Combat is fun, but also a very mixed bag. The player can swing their stick and throw fireworks, which are a limited resource. As is sometimes the case with first-person combat, your melee range is a very finicky thing. Although there is a reticle that will alert the player when an enemy is in range, it is far too small in order to accurately keep track of, especially when being swarmed by enemies. Often, the best method of melee combat is literally poking at enemies by continuously dodging in and out of their range. The alternatives are fireworks, or party members.
Away is at its best when the player has multiple party members to choose from, as each character (save for the Labiworker) has unique combat options. The living tree puts out a clump of spores that hurt characters who run through them, the old man casts fireballs, the old friend can summon hearts to heal the player character – there’s a lot of really neat ideas here, and with a bit more enemy variety, the combat system could truly shine. As a spirit cat in-game mentions, party members have a combined attack and health bar, which depletes with every attack dished out and taken. This means they can serve both as an alternative means of attack as well as a shield. Players need to manage the energy levels of their party delicately, as they can become exhausted and unusable, but this can be easily circumvented by the single-use hamburger sold by the shop, which replenishes the energy of the entire party.
Combat plays out in subsections of each of the levels, with the first two levels possessing caves that are randomly selected from a set of environmental layouts. These can vary in length, but take no longer than five to ten minutes to complete. The later levels have set level geometry, but their enemies are a bit trickier. Players must complete these segments in order to flip switches and open up the path to the main dungeons, which are lengthier affairs with no shop available and a boss fight. While longer than the other segments and much more varied in layout, there isn’t much to them outside of their enemy groupings – both possess environmental hazards, but they can be easily avoided just by walking around them in safer parts of the level geometry.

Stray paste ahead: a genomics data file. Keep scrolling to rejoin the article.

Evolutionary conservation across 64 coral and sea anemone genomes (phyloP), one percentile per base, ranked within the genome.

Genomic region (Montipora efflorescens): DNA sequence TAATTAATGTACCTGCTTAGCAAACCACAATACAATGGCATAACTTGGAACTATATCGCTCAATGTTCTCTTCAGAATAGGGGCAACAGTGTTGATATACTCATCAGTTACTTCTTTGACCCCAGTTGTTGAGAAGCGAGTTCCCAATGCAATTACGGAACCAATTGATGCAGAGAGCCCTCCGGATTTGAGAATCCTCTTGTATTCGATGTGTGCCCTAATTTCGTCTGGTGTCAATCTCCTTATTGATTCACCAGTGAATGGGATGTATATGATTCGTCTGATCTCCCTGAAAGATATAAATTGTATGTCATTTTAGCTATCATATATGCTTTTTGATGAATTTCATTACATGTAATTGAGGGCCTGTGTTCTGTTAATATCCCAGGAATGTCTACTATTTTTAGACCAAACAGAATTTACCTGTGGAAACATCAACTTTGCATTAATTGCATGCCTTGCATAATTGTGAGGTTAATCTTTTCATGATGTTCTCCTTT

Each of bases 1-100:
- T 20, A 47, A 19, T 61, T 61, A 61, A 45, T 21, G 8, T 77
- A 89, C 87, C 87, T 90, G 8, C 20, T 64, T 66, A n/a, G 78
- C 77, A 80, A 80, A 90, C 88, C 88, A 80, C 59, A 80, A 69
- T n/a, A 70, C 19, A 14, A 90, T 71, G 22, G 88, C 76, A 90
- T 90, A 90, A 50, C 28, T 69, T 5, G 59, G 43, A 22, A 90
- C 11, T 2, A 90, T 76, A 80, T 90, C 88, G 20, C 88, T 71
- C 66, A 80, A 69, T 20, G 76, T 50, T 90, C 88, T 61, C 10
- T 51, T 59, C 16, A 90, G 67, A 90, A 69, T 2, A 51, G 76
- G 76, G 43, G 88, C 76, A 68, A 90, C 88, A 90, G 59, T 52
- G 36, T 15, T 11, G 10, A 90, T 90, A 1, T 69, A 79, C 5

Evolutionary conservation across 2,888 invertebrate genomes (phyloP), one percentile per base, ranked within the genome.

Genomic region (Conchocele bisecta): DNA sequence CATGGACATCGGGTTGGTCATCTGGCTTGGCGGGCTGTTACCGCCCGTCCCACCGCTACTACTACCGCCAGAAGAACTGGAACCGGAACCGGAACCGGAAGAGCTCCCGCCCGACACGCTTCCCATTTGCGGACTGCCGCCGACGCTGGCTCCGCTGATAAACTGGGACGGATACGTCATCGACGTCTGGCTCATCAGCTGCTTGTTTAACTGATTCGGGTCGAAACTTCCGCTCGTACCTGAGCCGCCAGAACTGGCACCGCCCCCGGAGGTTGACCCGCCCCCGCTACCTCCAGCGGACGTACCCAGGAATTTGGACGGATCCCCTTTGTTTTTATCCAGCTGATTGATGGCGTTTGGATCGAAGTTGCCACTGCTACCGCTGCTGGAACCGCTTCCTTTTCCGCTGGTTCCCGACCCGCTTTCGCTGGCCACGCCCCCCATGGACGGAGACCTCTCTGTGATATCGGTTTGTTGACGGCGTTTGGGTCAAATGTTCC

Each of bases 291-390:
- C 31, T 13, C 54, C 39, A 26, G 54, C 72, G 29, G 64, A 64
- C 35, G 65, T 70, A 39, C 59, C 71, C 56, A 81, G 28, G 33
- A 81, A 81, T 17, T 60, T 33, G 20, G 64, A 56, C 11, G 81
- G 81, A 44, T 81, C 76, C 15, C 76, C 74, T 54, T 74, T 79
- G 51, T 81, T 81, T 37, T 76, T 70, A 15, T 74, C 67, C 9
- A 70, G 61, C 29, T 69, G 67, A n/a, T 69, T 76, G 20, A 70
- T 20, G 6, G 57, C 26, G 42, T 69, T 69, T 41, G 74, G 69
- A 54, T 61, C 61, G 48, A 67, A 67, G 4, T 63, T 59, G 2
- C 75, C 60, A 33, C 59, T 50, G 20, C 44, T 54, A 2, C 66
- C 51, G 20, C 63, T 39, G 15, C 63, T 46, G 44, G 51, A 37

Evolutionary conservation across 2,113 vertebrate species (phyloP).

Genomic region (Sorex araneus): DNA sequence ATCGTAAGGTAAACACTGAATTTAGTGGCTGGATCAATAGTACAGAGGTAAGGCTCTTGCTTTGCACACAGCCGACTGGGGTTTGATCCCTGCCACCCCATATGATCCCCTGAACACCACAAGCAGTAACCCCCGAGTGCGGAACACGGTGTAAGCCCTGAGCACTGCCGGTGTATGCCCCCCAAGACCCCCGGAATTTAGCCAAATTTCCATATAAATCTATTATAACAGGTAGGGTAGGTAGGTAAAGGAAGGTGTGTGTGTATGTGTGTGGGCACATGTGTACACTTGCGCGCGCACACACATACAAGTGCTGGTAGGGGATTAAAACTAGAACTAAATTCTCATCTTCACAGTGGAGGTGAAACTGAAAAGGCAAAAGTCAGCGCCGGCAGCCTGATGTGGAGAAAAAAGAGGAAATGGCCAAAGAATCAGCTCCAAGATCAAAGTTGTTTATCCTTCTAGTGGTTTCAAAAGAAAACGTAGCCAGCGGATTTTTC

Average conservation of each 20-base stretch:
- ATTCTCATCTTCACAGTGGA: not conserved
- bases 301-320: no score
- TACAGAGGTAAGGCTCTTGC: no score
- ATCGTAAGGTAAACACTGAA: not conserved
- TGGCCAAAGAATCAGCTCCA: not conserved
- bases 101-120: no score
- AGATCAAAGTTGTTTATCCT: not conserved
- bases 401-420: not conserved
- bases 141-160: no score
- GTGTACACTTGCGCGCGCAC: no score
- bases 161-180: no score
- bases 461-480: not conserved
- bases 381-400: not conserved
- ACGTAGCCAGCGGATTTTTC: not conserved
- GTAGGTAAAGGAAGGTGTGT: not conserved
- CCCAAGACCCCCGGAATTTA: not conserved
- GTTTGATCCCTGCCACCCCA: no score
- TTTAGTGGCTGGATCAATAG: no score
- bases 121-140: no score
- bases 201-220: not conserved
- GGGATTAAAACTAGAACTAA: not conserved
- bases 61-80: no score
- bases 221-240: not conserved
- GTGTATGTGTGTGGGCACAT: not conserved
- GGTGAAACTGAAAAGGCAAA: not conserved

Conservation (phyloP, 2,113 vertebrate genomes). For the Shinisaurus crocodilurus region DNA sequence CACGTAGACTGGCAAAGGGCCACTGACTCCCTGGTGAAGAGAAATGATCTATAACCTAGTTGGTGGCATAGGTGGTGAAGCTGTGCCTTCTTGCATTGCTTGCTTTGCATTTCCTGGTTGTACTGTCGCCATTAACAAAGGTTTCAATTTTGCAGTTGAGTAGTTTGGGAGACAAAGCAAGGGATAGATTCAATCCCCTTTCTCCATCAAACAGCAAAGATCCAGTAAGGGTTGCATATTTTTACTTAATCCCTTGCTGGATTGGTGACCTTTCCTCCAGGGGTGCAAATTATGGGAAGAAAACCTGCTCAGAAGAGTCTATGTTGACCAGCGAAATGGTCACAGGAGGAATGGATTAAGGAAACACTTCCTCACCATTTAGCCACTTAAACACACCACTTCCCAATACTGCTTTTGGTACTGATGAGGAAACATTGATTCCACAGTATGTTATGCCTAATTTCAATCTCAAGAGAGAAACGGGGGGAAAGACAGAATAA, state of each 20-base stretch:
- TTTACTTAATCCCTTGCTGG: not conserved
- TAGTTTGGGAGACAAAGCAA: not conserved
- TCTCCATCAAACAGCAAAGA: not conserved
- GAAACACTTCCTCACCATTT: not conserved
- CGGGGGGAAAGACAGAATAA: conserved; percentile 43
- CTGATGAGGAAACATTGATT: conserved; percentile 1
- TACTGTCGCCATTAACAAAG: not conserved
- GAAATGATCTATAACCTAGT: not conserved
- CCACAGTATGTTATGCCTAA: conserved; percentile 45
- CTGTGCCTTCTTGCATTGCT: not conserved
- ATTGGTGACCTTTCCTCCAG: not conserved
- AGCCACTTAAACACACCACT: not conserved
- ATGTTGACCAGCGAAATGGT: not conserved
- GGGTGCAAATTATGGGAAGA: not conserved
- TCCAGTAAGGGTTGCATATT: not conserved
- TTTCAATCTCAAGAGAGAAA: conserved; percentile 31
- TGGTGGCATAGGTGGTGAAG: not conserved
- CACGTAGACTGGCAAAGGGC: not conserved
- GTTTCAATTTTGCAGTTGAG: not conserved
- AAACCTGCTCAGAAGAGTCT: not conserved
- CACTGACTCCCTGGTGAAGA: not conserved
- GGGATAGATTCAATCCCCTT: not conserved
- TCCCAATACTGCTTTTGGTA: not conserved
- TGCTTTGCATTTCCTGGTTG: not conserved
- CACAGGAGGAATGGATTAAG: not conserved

Impressions and Conclusion
Because of the progression systems in the game, Away’s pacing and conclusion approach rapidly. Although the opening hours of the game are spent coming to grips with all of its systems, I fell into a predictable rhythm soon enough. Another aspect of the game that hearkens back to collect-a-thons is how each successfully negotiated party member helps unlock new paths – at the start, the player can only begin in the forest level, but upon gaining partners there, they can access the desert level. Likewise, players can then only progress to the arctic level after defeating the first boss, but will eventually open up the beach level. This is where the branching paths end, however, as both the beach and arctic lead to the moon castle and to the final boss. In addition, after reaching a certain threshold, players will be able to quick travel directly to the beach or arctic, bypassing the first two levels and dungeon entirely. While this does expedite the process of unlocking more party members, the player locks out the potential to recruit the earlier party members, as well, which is unfortunate.